Last modified on 16 August 2014, at 03:36

pendent

EnglishEdit

EtymologyEdit

Latin pendens, pendentis, p.pr. of pendere to hang, to be suspended. Compare pendant. From Anglo-Norman pendaunt, Old French pendant.

PronunciationEdit

AdjectiveEdit

pendent (comparative more pendent, superlative most pendent)

  1. Dangling, drooping, hanging down or suspended.
    • 1936, Djuna Barnes, Nightwood, Faber & Faber 2007, p. 71:
      The doctor's head [...] was framed in the golden semi-circle of a wig with long pendent curls that touched his shoulders []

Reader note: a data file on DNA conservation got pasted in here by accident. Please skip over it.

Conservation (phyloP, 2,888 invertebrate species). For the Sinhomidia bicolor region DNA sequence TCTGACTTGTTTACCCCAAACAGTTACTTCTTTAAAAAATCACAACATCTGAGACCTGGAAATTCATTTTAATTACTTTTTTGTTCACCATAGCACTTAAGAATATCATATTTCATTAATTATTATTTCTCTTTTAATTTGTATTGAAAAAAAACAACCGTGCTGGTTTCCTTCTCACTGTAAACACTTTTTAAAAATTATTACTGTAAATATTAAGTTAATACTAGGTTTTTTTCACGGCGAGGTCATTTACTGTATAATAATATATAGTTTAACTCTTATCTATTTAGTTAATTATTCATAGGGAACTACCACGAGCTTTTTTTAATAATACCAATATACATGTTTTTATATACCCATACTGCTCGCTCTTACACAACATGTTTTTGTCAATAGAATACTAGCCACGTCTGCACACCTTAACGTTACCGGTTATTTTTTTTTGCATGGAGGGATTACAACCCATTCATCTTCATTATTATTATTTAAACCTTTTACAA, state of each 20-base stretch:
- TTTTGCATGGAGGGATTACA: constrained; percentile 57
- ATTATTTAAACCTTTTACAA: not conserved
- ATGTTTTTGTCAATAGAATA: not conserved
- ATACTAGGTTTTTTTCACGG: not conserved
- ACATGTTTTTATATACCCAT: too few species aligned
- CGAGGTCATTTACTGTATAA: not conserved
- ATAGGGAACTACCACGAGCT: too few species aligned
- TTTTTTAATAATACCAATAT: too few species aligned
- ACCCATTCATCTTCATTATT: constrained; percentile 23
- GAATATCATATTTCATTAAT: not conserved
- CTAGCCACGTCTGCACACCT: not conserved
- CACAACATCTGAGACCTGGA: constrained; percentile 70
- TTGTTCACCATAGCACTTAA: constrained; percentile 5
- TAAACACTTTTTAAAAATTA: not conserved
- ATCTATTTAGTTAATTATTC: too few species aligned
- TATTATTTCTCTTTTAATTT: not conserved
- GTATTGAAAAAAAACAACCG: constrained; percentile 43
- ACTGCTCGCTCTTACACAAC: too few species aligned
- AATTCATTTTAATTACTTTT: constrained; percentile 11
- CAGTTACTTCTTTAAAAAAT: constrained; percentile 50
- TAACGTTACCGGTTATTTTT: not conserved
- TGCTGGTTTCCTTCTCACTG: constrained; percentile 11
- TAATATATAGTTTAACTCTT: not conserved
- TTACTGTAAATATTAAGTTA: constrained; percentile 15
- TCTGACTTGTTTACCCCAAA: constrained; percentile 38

• 1986, Bryant W Rossiter, Roger C Baetzold, Investigations of Surfaces and Interfaces
      An interesting development has been the analysis of the image of a pendent drop by a video digitizer.
  2. pending in various senses.
  3. (grammar, of a sentence) incomplete in some sense, such as lacking a finite verb.
  4. (obsolete) Projecting over something; overhanging.

TranslationsEdit

NounEdit

pendent (plural pendents)

  1. Alternative spelling of pendant.

FrenchEdit

VerbEdit

pendent

  1. third-person plural present indicative of pendre
  2. third-person plural present subjunctive of pendre

LatinEdit

VerbEdit

pendent

  1. third-person plural future active indicative of pendō